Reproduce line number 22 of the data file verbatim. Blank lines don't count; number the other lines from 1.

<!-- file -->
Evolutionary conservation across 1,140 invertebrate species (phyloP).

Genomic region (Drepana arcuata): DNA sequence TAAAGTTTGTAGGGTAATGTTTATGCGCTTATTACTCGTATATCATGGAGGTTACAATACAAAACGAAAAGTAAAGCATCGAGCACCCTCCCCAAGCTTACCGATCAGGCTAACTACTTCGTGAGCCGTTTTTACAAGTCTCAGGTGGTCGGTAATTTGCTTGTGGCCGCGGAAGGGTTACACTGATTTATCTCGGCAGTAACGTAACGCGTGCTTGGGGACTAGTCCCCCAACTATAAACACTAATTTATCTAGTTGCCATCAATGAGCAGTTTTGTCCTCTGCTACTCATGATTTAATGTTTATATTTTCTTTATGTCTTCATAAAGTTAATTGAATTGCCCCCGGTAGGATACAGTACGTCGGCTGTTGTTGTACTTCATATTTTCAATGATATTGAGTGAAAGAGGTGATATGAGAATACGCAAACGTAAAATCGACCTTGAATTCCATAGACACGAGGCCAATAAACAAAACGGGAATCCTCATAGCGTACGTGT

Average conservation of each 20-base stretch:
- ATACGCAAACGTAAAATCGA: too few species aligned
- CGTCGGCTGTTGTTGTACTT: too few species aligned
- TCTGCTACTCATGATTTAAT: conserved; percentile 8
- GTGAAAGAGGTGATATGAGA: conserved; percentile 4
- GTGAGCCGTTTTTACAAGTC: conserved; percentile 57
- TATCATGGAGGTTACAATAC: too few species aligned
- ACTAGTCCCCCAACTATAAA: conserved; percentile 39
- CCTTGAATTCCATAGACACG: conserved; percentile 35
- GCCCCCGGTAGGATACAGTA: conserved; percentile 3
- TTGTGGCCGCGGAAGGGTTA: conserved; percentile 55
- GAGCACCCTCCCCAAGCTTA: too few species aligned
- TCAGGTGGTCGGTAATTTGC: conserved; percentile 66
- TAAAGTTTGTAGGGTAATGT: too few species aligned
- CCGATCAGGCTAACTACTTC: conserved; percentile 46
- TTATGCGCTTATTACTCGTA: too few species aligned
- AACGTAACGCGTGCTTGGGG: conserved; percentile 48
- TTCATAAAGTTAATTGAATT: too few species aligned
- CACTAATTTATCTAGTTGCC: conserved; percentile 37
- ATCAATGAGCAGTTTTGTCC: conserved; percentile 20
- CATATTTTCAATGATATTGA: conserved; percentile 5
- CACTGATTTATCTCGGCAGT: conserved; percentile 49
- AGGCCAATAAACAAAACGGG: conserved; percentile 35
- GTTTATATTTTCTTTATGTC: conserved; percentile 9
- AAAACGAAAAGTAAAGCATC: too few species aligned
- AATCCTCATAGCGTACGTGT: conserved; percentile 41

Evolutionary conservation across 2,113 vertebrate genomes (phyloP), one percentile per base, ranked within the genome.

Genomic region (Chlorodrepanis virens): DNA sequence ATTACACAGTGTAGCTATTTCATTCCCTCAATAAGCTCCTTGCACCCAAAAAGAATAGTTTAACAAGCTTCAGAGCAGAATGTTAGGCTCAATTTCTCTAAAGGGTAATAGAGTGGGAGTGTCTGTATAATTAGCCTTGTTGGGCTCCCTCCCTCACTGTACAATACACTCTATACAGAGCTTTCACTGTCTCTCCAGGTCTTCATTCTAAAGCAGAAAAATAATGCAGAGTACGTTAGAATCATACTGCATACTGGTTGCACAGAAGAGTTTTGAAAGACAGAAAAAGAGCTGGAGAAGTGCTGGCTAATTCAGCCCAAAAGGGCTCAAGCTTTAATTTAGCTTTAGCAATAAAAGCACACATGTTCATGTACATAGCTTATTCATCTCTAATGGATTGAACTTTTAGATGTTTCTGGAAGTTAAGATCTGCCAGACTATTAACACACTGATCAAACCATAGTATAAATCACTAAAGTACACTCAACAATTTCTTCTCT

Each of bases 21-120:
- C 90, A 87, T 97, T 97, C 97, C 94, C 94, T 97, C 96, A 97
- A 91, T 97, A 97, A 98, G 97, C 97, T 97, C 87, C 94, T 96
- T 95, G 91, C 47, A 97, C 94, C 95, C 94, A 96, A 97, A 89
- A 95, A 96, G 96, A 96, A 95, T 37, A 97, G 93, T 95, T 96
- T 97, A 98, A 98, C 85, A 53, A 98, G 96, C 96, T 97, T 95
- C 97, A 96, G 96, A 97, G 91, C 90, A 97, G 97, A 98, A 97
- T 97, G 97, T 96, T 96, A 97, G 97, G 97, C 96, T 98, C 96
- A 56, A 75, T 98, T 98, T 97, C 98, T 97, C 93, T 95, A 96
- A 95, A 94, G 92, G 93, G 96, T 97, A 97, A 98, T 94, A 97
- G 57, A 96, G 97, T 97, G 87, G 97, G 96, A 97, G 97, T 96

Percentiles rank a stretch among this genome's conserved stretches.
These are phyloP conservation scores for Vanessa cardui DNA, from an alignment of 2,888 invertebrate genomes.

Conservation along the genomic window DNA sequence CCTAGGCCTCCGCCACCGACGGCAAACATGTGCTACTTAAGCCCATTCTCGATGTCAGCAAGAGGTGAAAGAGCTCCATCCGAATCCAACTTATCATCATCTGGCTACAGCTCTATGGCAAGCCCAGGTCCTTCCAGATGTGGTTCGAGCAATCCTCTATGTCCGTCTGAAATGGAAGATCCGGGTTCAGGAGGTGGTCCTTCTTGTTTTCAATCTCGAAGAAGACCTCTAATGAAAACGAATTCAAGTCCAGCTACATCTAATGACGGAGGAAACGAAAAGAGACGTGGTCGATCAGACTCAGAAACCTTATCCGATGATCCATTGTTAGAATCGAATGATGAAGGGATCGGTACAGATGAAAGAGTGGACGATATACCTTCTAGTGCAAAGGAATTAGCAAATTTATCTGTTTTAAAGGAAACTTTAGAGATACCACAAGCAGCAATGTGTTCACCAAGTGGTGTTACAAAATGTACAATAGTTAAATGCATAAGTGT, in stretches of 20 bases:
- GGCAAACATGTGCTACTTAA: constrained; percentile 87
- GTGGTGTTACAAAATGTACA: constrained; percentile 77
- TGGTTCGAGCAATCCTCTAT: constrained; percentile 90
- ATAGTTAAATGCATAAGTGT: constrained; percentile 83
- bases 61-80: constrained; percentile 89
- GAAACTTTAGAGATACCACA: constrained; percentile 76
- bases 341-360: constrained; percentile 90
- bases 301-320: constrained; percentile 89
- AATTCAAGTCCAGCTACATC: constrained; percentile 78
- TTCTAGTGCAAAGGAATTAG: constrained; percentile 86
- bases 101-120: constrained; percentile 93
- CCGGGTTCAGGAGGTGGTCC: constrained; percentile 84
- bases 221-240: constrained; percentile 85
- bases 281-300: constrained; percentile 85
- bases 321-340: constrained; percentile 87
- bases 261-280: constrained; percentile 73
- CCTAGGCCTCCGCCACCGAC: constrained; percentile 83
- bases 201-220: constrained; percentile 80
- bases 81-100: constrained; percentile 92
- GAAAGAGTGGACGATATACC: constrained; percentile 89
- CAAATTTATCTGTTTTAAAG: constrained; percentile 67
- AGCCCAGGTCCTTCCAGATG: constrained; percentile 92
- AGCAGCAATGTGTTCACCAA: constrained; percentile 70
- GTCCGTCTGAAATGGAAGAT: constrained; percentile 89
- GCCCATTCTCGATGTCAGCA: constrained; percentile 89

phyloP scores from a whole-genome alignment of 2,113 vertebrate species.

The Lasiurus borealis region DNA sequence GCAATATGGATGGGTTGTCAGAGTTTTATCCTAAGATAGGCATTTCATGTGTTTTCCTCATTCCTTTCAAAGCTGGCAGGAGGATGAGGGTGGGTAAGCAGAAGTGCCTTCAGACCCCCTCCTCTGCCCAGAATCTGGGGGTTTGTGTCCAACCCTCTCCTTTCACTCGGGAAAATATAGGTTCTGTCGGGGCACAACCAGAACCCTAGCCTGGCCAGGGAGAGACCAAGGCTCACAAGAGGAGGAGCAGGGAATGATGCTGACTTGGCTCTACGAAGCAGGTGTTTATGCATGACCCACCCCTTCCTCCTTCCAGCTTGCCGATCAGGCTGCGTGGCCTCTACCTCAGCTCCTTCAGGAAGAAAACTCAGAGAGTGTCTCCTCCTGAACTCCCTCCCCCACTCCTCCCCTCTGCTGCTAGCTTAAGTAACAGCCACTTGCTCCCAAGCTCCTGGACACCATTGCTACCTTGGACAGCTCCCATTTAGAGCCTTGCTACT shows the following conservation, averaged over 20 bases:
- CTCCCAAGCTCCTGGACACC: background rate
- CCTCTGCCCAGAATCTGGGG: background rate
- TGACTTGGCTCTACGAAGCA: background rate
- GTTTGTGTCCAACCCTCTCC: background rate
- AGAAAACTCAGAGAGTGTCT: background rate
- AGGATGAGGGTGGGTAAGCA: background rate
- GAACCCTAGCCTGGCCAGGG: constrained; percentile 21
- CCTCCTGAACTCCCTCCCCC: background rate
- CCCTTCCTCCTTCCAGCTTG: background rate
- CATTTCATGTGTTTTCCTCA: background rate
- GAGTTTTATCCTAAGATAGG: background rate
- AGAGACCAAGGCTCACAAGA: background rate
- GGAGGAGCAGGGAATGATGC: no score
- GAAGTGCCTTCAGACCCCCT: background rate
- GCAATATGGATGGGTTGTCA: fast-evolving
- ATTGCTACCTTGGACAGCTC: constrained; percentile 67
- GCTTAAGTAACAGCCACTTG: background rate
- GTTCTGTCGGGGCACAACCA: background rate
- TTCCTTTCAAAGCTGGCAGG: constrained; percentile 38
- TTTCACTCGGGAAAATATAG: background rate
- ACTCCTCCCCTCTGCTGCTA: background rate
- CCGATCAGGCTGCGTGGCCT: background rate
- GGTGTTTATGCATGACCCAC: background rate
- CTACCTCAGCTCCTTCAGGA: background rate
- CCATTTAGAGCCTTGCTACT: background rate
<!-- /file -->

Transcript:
- ATCAATGAGCAGTTTTGTCC: conserved; percentile 20